The letter was drafted by Sen. Elizabeth Warren (D-Mass.) in response to a complaint from a gay constituent barred from donating blood in the wake of the Boston Marathon bombings. It asked Department of Health and Human Services Secretary Kathleen Sebelius to reevaluate the 1992 policy, which prohibits any man that has had sex with another man in the last 30 years from donating blood.
"Since the beginning of the HIV/AIDS epidemic more than 30 years ago, the scientific community’s understanding of the virus has changed dramatically," read the letter, signed by 18 senators and 64 House lawmakers. "We have seen vast advances in blood screening technology, blood donation policy changes in other countries allowing MSM [males who have sex with males] to donate, and opposition from our nation’s blood banks who have called the current ban 'medically and scientifically unwarranted.'"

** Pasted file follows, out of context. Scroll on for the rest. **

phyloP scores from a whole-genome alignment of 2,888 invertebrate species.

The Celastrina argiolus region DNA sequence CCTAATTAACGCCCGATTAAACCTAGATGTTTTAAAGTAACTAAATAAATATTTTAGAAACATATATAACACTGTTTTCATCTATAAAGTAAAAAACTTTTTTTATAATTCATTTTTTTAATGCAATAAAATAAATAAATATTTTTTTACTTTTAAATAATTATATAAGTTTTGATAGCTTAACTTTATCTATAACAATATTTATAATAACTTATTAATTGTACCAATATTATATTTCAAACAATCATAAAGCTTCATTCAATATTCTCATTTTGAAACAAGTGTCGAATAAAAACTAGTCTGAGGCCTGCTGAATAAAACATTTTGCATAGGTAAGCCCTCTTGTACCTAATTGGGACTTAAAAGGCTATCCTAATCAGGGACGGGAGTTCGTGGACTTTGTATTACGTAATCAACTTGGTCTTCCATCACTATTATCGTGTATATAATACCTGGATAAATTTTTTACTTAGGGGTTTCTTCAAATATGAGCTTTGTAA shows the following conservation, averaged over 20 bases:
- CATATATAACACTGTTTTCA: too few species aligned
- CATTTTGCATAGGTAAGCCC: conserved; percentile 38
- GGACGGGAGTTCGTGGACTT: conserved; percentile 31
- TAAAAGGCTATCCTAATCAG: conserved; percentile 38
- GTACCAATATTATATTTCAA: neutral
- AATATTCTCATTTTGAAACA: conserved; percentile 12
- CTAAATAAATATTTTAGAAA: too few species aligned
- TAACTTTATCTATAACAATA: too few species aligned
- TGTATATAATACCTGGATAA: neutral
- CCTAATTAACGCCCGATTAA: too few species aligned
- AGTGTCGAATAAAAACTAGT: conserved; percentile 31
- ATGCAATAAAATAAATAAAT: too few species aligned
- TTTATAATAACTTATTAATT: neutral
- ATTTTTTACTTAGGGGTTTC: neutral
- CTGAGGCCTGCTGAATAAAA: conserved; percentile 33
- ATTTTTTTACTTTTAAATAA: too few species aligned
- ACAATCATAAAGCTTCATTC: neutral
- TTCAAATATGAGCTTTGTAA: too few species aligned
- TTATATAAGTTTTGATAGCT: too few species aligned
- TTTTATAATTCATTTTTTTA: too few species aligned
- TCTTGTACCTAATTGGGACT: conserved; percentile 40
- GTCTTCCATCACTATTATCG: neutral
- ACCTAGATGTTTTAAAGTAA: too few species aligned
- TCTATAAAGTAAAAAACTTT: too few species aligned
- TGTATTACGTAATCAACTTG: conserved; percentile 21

The lawmakers went on to argue that the policy was discriminatory and led to the rejection of healthy donors despite serious blood shortages. They also called on HHS to release additional information regarding studies the department has conducted on the policy, and details into how it planned to implement changes to blood donation criteria.
A spokesperson for the HHS told HuffPost last week that the department is "in the process of conducting additional studies to help inform our policy discussions," but that those studies have not yet been completed.